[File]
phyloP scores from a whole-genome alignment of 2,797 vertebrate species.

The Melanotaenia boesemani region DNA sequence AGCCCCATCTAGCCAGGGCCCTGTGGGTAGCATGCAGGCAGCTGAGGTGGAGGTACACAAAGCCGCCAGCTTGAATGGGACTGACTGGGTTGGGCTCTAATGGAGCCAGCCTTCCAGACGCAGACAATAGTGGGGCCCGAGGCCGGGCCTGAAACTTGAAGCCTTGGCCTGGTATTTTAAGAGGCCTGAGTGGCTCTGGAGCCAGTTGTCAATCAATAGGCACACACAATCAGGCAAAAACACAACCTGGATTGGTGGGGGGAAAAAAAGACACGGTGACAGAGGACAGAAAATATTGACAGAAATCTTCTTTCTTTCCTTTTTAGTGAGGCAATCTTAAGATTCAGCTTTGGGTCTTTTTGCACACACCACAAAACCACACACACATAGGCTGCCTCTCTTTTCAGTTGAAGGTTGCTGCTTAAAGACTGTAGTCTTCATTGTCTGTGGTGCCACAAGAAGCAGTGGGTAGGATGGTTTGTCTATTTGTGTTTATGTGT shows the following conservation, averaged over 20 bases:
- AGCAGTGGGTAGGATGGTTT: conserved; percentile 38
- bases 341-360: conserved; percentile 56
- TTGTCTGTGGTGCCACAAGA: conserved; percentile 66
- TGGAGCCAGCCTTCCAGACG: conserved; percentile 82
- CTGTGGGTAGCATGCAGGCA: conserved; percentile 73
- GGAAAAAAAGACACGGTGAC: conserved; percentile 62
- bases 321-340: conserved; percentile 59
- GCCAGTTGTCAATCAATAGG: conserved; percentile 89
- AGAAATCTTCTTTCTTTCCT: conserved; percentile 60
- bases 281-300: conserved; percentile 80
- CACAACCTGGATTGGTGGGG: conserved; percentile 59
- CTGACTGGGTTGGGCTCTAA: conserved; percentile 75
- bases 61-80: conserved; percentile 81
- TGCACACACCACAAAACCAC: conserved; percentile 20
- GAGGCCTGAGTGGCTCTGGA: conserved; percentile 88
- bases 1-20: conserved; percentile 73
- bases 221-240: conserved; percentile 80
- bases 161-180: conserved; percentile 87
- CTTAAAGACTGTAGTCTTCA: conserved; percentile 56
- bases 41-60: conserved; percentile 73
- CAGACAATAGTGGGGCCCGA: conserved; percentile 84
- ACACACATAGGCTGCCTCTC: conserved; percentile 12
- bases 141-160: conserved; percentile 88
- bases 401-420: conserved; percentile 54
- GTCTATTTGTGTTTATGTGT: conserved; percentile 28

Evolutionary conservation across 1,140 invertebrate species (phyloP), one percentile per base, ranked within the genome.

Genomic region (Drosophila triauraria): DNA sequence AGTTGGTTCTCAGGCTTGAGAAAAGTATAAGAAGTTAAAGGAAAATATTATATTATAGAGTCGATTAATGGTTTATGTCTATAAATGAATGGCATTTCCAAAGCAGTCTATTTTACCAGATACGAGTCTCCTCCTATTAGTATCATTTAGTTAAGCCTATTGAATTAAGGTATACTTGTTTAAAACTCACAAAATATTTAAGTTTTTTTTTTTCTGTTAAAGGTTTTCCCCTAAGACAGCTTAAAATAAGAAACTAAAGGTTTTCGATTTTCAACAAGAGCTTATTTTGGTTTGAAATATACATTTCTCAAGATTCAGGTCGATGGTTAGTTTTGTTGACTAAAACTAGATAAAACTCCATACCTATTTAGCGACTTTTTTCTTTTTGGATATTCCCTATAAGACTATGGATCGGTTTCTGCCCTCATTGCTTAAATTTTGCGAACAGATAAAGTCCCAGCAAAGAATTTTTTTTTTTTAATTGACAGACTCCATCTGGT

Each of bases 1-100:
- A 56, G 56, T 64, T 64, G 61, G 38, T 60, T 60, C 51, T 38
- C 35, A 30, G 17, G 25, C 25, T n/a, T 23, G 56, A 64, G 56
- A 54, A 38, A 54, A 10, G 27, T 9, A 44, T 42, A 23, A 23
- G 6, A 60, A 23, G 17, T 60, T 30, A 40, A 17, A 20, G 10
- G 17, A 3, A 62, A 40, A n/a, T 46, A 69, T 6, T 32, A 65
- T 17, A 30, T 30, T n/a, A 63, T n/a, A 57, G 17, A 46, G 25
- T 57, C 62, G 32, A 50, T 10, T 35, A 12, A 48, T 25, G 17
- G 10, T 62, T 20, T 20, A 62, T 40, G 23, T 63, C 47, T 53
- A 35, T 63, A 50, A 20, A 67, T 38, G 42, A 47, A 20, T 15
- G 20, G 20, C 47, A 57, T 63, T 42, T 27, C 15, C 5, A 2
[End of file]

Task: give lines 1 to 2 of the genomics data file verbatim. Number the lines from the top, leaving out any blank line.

phyloP scores from a whole-genome alignment of 2,797 vertebrate species.

The Melanotaenia boesemani region DNA sequence AGCCCCATCTAGCCAGGGCCCTGTGGGTAGCATGCAGGCAGCTGAGGTGGAGGTACACAAAGCCGCCAGCTTGAATGGGACTGACTGGGTTGGGCTCTAATGGAGCCAGCCTTCCAGACGCAGACAATAGTGGGGCCCGAGGCCGGGCCTGAAACTTGAAGCCTTGGCCTGGTATTTTAAGAGGCCTGAGTGGCTCTGGAGCCAGTTGTCAATCAATAGGCACACACAATCAGGCAAAAACACAACCTGGATTGGTGGGGGGAAAAAAAGACACGGTGACAGAGGACAGAAAATATTGACAGAAATCTTCTTTCTTTCCTTTTTAGTGAGGCAATCTTAAGATTCAGCTTTGGGTCTTTTTGCACACACCACAAAACCACACACACATAGGCTGCCTCTCTTTTCAGTTGAAGGTTGCTGCTTAAAGACTGTAGTCTTCATTGTCTGTGGTGCCACAAGAAGCAGTGGGTAGGATGGTTTGTCTATTTGTGTTTATGTGT shows the following conservation, averaged over 20 bases: